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Why sending a Christmas card is a great way to tell friends and family you still care

By Mary Kenny

Christmas is supposed to be about families - and of course it is. But it should also be about friends and friendship. The nice thing about all those Christmas cards - from the impressive and tasteful to the glittery and gaudy - is that they express friendliness, and often a desire to keep friendships alive.

I like the newsy ones best - I don't even mind enclosed 'round robins', which some people mock: those newsletters with a full account of all the wonderful achievements attained during the year. What failures, what embarrassments lie behind the happy lines about violin exams passed and weddings delayed or deferred? But news is news. The Christmas card which just says 'Love, Jane' is the least satisfying, because it informs you least about Jane's life, and you might not even know which Jane is involved. But even so, Jane has taken the trouble to buy a card, address it, put a stamp on it and post it.

Etiquette arbitrators are sometimes quizzed as to whether email Christmas 'cards' are as acceptable as real ones, and I believe the answer is yes. Any connection which wishes you well is pleasing. And some of these electronic cards are amusing and decorous, and even play a tune. I've had lovely e-cards, and I've sent them, too. Sometimes e-card replacements are in a good cause - our family solicitors this year announced they're sending e-cards and giving the money saved to a homeless charity.

The drawback is that you can't put an electronic card on the mantelpiece. They have zero swanking value.

Irish President Michael D. Higgins, and the sweet-natured Sabina, sent me an electronic card last year, and I was delighted, but I couldn't swank about it, the way I used to be able to show off the ostentatious card I used to receive from Charlie Haughey from his splendid estate in Abbeville. Still, it's the thought that counts.

Then there's the absent Christmas greeting, which signals that you may have lost touch with a friend (or have you perhaps offended them?). Contact can be lost over the years, and everybody seems to be so busy these days, perhaps contact is more easily lost. I have heard of relatively young people - striplings in their 40s - who have moved to another part of the country, or to another country, and have 'lost touch' with all their previous friends. And because life is so busy and everyone seems to be on social media, so assiduously collecting ever more Facebook 'friends', I wonder if friendships can thus become more superficial? In a world where almost everyone signs 'lots of love' as a way of ending a communication, and even business transactions may include the symbol of a kiss, are friendships just that little bit shallower?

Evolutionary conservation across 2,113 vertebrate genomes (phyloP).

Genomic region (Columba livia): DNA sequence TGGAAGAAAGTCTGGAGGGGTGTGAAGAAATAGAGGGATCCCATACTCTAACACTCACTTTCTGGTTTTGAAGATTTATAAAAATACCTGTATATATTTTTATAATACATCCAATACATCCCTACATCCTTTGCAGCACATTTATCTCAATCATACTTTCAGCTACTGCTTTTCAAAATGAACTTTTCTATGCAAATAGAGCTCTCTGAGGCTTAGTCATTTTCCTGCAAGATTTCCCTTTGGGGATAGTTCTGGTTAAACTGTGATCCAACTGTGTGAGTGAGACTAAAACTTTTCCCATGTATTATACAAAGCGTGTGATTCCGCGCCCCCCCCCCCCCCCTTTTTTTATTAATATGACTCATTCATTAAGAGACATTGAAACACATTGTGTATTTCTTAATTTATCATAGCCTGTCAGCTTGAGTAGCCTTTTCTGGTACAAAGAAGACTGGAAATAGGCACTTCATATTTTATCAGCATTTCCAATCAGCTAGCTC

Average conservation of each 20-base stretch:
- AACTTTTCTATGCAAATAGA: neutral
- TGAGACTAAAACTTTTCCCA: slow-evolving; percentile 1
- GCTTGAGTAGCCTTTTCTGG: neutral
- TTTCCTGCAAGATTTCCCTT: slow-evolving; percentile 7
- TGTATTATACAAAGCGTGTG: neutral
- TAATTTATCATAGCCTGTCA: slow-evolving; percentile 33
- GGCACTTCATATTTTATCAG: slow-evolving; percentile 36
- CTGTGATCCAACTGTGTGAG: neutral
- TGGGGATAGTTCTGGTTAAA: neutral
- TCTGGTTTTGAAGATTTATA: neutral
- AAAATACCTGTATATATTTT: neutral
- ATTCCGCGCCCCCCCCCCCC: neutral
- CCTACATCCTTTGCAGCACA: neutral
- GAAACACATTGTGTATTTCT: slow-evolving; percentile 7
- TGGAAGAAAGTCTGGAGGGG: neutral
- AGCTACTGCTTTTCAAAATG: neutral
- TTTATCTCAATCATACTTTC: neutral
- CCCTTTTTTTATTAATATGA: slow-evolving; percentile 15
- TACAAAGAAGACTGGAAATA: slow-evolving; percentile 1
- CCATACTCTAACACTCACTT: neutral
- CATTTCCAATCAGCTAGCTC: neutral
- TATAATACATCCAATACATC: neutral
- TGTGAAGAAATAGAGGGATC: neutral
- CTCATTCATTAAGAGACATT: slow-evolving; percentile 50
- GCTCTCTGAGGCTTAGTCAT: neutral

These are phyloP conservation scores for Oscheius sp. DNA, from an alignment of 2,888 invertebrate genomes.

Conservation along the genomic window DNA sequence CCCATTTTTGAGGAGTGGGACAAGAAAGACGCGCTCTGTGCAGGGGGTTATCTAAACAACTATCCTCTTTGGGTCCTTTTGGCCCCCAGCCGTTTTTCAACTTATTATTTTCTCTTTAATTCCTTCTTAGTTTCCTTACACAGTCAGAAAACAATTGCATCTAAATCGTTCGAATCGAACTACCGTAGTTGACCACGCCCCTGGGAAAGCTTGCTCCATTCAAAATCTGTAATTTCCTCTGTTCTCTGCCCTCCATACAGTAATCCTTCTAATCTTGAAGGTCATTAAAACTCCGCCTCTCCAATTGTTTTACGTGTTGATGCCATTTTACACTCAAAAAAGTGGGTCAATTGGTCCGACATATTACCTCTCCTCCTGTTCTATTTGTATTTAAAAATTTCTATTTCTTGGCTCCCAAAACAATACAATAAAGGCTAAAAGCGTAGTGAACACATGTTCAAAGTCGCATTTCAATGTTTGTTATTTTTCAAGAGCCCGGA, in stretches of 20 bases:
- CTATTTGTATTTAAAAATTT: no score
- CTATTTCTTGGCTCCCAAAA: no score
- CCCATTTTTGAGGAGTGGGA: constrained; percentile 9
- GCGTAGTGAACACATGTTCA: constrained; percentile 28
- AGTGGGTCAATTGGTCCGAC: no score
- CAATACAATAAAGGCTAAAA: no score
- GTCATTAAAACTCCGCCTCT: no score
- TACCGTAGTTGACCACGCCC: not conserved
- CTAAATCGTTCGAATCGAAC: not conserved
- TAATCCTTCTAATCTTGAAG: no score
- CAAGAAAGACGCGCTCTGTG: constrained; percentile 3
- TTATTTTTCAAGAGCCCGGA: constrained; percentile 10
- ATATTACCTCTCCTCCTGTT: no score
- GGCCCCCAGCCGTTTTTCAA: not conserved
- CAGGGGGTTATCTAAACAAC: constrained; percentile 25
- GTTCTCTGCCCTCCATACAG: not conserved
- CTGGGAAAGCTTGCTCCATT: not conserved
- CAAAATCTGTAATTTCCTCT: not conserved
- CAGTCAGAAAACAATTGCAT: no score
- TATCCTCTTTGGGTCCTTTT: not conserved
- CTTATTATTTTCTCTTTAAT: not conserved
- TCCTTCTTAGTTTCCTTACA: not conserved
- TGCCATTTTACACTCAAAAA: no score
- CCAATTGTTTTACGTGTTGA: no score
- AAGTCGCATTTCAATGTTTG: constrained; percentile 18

Yet, I wouldn't disparage social media, which has enabled me to link up with old friends and connections. A dear friend of my youth there was: then we somehow fell away because our lives took different paths. But just a couple of years ago, we linked up again via electronic means, and now we're in touch weekly.

The main thing is that it doesn't altogether matter how you keep in touch, so long as the lines of communication are maintained. My late brother was a bank manager in the days when people, not algorithms, managed personal accounts: he said the bank would only be concerned about a customer if the account went dead. Withdraw or deposit, go into overdraft or go into credit - just keep the lines active. And I think the same goes for friendship.

Friendships can change and grow stale: and just as in a marriage, people develop new interests. But there's a lot to be said for maintaining the connection for old times' sake. I got an enquiry this year from a woman who said that she had grown exasperated with an old friend, whose girlhood wit had withered into middle-aged malice, and whose lively sense of gossip had become embittered resentment. How could she tactfully drop the old pal from their get-togethers? I said I thought she might put up with the old pal's grouches: a long friendship entails a debt of honour.

People can't always keep in touch with everyone. Life moves on. Work and family life can be overwhelming. But that's just one of the things that Christmas is for - to remember friendship connections, and wish peace on earth and goodwill to all. Soppy, but meaningful.

Christianity originally put far more emphasis on friendship than on family. Perhaps it was taken for granted that the clan and the tribe would always hold sway. But friendship was something that had to be chosen and cherished. That made friendship more altruistic. "Greater love no man hath than he lay down his life for his friend," says the text. It's natural to defend your family, but it's heroic to sacrifice for a friend.

The saddest Christmas list is that part of an old address book where you mark those who have died. Last December, an old friend died who I hadn't seen for years: I glimpsed at the notice in the paper, and felt a pang of remorse at not having taken the opportunity of sending her a Christmas card, previously.

Sometimes a family member can also be a life-long friend. The Queen's oldest continuous friend - her cousin Margaret Rhodes - died last month, and for the Queen, greetings from all the chancelleries in Europe would hardly make up for the presence of her childhood companion.

Ah, absent friends. A Christmas card means a friend is still present.

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